Ground-Attack Planes

While it is easy to dismiss ground-attack planes as boring and the old-age home for planes that didn't really make it in other roles, they were supremely important in the Wehrmacht. The German military always focused on the ground campaign to the exclusion of almost everything else, including the air war. This narrow focus paid a lot of dividends (superior army performance) and had serious drawbacks (failure to develop a strategic bomber). It resulted in a highly developed integration between the Army (Heer) and the Luftwaffe. This was the essence of the famous "Blitzkrieg" advances and a source of Hitler's early victories.

Luftwaffe Ju 87 Stuka on the cover of Der Adler magazine
The Stuka of the cover of the February 1942 Der Adler military magazine wears an evil grin as it is loaded for action. 
As mentioned above, the Bf 109 and Fw 190 were useful as ground-attack planes. However, the workhorse in this area was the Junkers Ju 87 Stuka. These were slow and ponderous and thus suffered the same faults as the Ju 52 transport planes. They were a liability when tasked with missions beyond their capabilities, most notably when used for bombing raids in airspace where the Allied held clear supremacy. Thus, they failed miserably during the Battle of Britain and large numbers were lost over Malta.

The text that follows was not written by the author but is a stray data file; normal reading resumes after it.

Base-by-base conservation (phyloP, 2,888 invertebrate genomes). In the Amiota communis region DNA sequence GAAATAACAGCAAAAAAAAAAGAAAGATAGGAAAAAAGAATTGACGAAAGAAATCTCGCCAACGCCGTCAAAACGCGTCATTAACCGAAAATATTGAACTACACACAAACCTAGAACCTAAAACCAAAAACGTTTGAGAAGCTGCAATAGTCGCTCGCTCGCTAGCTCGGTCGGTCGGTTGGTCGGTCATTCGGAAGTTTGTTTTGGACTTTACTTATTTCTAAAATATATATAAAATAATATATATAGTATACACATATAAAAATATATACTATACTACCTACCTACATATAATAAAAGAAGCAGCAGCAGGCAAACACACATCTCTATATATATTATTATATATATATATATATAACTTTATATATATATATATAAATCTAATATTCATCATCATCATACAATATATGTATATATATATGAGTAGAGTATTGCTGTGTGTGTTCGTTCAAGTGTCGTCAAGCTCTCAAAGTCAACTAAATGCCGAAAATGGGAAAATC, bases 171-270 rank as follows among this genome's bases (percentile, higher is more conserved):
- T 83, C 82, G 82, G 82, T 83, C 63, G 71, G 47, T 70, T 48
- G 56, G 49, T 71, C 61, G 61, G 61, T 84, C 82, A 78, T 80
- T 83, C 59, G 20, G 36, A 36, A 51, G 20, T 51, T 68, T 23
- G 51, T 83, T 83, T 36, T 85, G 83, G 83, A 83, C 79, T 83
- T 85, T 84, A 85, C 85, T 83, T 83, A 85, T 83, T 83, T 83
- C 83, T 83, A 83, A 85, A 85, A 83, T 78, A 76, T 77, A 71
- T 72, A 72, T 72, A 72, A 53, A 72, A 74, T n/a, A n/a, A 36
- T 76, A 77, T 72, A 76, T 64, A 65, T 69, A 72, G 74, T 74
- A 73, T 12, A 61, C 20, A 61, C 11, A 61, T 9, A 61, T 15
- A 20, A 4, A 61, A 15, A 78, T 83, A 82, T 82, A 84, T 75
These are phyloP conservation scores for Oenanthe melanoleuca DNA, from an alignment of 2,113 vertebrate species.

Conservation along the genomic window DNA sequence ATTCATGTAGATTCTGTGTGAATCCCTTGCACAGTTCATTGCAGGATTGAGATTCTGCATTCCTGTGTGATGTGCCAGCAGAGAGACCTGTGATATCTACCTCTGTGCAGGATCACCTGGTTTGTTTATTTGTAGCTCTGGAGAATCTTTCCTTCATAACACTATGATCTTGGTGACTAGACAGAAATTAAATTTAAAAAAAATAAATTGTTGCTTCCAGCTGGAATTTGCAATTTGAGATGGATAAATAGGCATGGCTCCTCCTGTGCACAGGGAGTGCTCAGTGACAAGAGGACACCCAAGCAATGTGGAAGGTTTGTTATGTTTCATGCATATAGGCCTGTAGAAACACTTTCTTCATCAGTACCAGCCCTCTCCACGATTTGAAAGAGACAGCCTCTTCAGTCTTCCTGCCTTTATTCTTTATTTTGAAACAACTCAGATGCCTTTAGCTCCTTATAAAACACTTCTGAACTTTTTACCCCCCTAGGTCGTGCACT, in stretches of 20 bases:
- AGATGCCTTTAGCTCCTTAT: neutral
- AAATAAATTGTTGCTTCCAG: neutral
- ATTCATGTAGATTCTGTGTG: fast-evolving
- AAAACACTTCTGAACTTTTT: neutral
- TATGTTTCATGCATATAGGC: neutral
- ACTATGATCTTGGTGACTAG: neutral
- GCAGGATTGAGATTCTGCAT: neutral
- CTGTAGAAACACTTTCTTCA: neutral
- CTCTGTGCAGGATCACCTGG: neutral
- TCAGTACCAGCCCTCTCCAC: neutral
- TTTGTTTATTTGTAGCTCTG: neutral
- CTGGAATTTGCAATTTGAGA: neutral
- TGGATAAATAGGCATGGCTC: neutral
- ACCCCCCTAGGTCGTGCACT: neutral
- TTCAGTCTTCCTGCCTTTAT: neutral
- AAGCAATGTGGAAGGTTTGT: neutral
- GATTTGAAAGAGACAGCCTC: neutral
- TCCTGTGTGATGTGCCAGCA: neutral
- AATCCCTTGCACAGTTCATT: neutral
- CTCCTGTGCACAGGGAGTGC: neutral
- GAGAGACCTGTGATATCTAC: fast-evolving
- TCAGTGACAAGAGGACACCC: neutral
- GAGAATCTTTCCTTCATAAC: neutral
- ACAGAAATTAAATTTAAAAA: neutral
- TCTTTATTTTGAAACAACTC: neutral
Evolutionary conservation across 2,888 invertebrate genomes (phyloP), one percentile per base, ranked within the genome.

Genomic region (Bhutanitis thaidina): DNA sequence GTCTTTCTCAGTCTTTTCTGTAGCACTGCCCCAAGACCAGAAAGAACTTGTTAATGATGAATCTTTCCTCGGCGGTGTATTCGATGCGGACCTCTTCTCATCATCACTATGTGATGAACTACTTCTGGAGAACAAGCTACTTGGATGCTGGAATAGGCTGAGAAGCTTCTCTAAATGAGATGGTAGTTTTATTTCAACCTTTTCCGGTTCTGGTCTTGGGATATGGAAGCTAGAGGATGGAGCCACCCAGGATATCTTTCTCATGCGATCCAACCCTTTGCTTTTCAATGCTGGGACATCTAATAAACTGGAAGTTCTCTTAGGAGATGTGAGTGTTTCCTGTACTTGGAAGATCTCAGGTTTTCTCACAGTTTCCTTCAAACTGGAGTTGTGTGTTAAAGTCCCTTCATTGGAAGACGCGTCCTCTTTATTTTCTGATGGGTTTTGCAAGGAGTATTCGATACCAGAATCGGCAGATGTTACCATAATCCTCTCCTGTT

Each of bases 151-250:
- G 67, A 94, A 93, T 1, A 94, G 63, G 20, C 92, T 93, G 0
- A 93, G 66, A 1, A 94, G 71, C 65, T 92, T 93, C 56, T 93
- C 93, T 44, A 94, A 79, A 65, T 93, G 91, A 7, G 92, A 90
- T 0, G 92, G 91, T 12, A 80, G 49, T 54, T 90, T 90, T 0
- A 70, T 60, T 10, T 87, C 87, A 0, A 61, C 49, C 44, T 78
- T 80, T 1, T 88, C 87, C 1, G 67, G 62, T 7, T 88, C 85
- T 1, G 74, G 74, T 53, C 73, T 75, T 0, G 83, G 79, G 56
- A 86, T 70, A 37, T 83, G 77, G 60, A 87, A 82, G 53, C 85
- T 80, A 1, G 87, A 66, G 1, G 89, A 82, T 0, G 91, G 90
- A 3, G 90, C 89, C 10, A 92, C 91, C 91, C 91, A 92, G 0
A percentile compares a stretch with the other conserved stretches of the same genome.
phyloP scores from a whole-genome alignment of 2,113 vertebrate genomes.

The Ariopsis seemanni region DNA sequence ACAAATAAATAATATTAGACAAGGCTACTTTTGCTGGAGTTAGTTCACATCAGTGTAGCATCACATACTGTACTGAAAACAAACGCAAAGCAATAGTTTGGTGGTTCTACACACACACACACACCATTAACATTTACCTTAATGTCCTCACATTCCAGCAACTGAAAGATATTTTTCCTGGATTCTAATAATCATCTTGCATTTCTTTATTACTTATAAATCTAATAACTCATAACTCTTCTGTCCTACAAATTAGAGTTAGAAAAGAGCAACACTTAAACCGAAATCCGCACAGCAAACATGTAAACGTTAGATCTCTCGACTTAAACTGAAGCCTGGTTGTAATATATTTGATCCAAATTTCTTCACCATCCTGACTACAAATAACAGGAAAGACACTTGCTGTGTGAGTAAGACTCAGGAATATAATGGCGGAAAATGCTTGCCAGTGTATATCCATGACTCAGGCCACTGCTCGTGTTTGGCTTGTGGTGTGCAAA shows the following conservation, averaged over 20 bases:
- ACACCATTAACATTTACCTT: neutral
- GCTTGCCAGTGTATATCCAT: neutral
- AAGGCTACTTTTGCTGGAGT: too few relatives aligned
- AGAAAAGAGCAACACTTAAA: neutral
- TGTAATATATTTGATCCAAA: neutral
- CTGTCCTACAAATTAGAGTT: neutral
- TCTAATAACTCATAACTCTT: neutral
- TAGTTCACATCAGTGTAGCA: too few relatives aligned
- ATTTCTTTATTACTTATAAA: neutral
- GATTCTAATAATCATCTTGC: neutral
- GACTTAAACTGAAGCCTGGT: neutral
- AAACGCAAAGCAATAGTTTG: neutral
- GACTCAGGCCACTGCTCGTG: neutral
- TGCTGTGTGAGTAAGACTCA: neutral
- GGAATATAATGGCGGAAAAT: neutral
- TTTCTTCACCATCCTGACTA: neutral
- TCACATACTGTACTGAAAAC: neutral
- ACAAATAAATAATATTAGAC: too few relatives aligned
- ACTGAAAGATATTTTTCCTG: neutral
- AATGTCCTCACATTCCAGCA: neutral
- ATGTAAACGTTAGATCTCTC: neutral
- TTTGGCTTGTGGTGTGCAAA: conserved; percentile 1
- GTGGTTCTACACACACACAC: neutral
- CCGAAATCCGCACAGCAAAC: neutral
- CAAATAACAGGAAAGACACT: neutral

Luftwaffe Ju 87 with anti-tank cannons
A Stuka equipped with massive tank-busting cannons.
However, the Ju 87G Stukas equipped with the massive two 37 mm (1.46 in) Bordkanone BK 3,7 cannons were outstanding tank-killers even if even slower and more ponderous than other variants. The most battle-hardened Luftwaffe pilots such as Hans-Ulrich Rudel were using them to knock out Soviet tanks right up to the Battle of Berlin. This is an example of where a plane that is not particularly good at many things is an outstanding contributor to the military effort because it does one thing exceedingly well.

Luftwaffe Heinkel He 111 bomber
A Heinkel He 111 shot down in England during the Battle of Britain.


The Germans never really had a workhorse bomber, which was the Luftwaffe’s major failing. They tried all sorts of different medium bombers with mediocre results for each of them. These included the Junkers Ju 88, which was probably the best of a bad lot. Others which were almost all obsolete by the middle of the conflict included the Heinkel He 111, the Dornier Do 17, and the Heinkel He 177 Greif (Griffin). The Griffin was so prone to engine fires that the pilots took to calling it the “flying fireworks.”